Iran nuclear deal: Saudi Arabia fears rival's regional footprint
Riyadh worries that lifting sanctions on Iran means greater firepower for its proxy forces, including in Yemen where a Saudi-led bombing campaign continues. Saudi Arabia also wants its own nuclear program, for what is says are peaceful purposes.
Riyadh, Saudi Arabia — In public, Saudi Arabia has offered cautious praise for last week's international nuclear agreement with Iran, its regional rival. King Salman told US President Barack Obama last Thursday that he hoped that a final deal “would aid in developing regional and international security,” the state-run Saudi Press Agency reported.
But even if the framework deal prevents Iran for now from building a nuclear bomb, Saudi Arabia, a Sunni-majority state, frets that it won’t stop Iran’s support for Shiite militant groups across the Middle East. And that regional threat, in turn, may nudge Riyadh towards reviving its mothballed nuclear program in order to counter Iran’s, according to Saudi officials and analysts.
“Saudi Arabia is all for nuclear security in the region, but is more concerned about Iran’s growing support and funding for terrorist groups and the interference in internal Arab affairs,” says Jasser Abdelaziz al Jasser, political analyst and managing editor at the state-run Saudi Al Jazeera newspaper.
“If they do not see real action on this front, they will take matters into their own hands.”
Like much of the Arab world, Saudi officials are anxious both to stop Iran from developing nuclear weapons and to counter its funding and arming of allied Shiite forces, such as Hezbollah and the Syrian regime. That puts them broadly in the same camp as Israeli Prime Minister Benjamin Netanyahu, who has warned repeatedly of growing Iranian influence in the region.
Observers and officials here say in the wake of the deal they expect to see Saudi-led forces step up their bombing campaign in Yemen, where Riyadh accuses Iran of backing Houthi insurgents that forced out a Saudi-backed president.
Saudi official sources say Riyadh will “bring all its military might” in Yemen to push back Houthi militias, which are allied to Yemen’s former dictator, and send Iran a direct message: deal or no deal, the time for retaliation has come.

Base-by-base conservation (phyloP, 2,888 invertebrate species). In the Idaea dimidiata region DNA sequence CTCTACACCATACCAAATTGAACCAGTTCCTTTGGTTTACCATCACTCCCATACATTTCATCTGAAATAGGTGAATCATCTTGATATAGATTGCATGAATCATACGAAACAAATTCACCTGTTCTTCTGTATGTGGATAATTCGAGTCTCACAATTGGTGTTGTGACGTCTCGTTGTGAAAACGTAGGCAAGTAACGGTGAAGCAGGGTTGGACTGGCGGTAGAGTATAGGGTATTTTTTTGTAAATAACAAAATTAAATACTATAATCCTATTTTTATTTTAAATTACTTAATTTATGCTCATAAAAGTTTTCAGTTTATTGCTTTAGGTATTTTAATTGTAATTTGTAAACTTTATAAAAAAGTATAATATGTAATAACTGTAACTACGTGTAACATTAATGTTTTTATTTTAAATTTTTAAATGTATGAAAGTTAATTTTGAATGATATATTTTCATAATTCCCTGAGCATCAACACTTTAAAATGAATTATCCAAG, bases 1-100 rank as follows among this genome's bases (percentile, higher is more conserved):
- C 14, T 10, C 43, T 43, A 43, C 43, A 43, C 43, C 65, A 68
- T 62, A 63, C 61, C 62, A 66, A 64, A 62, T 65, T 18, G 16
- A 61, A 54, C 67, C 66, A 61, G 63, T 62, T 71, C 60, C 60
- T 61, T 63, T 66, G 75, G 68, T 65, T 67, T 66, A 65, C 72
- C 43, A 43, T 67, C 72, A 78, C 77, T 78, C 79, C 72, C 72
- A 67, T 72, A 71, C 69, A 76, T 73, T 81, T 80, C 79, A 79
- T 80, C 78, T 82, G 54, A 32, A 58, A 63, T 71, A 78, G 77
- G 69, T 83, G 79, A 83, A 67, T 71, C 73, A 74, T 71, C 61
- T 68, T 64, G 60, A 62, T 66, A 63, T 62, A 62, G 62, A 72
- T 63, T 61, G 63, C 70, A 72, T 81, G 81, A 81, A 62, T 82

“For years, Iran has been crossing the red-line and has been supporting militias and terrorist groups across the Arab world,” says a Saudi official familiar with the military campaign. “Now in Yemen, we are finally standing up and making a stand, and our stand will only strengthen, not weaken after this deal.”
Ground incursion mulled in Yemen
According to officials close to the decision-making process, Riyadh is mulling the deployment of hundreds of Saudi Marines and Special Forces – possibly with a role for Egyptian forces – to secure the Yemeni port city of Aden, the interim capital of the beleaguered pro-Saudi government.
Saudi officials say Riyadh has accelerated its plans for a ground incursion in Yemen in order to ratchet up pressure on Iran and score military gains long before any sanctions are potentially lifted under the nuclear deal between Iran and the US and five other world powers.
In Syria, Saudi Arabia supports armed groups fighting against President Bashar Al-Assad, whose security forces increasingly rely on those of Iran and Hezbollah. Sources in the Free Syrian Army, one of the rebel groups, say Saudi Arabia has in recent days more than doubled its funding, a move aimed at helping to check Iran’s proxy forces in southern Syria.
“Saudi Arabia is keeping our campaign alive- they have made it clear that the south should not be lost,” says FSA commander Assad Zoubi.
Observers say Saudi Arabia will continue to ramp up its military pushback against Iran until it receives assurances from the US and the West that any final deal will call for Tehran to end its interventions in the Arab world.
“What Saudi Arabia and the rest of the Arab world is looking for is not an agreement that only deals with the nuclear issue, but one that also brings an end to Iranian interference in the Arab world which has become the major source of instability in the region,” says Hani Wafa, analyst and political editor at the Saudi daily Al Riyadh.
Saudi nuclear ambitions
Meanwhile, observers and officials say Saudi Arabia, the world’s largest oil producer, is to accelerate its own drive for nuclear energy by fast-tracking the construction of up to 10 nuclear reactors and laying the groundwork for potential uranium enrichment.
The Saudi nuclear program has been dormant since 2007. Yet with Iran receiving a potential stamp of approval by the international community, and with the signing of a recent nuclear cooperation agreement with South Korea, Riyadh seems determined to produce atomic energy as early as 2021 and has refused to rule out uranium enrichment.
Saudi Arabia insists that it only wants to develop nuclear energy. Still, fears remain that it could develop a parallel weapons program, potentially with help from its ally Pakistan, and that Iran’s advancement will spark a regional nuclear-arms race.
“There is a feeling in Saudi Arabia that if Iran can produce nuclear energy with the blessing of the international community, why not us?” Mr. al-Jasser says.
“This program has become an issue of national security for Saudi Arabia – in order to compete with Iran, it, too must become a nuclear energy state.”
“For Iran and Saudi Arabia, nuclear energy is a means, rather than the end game.”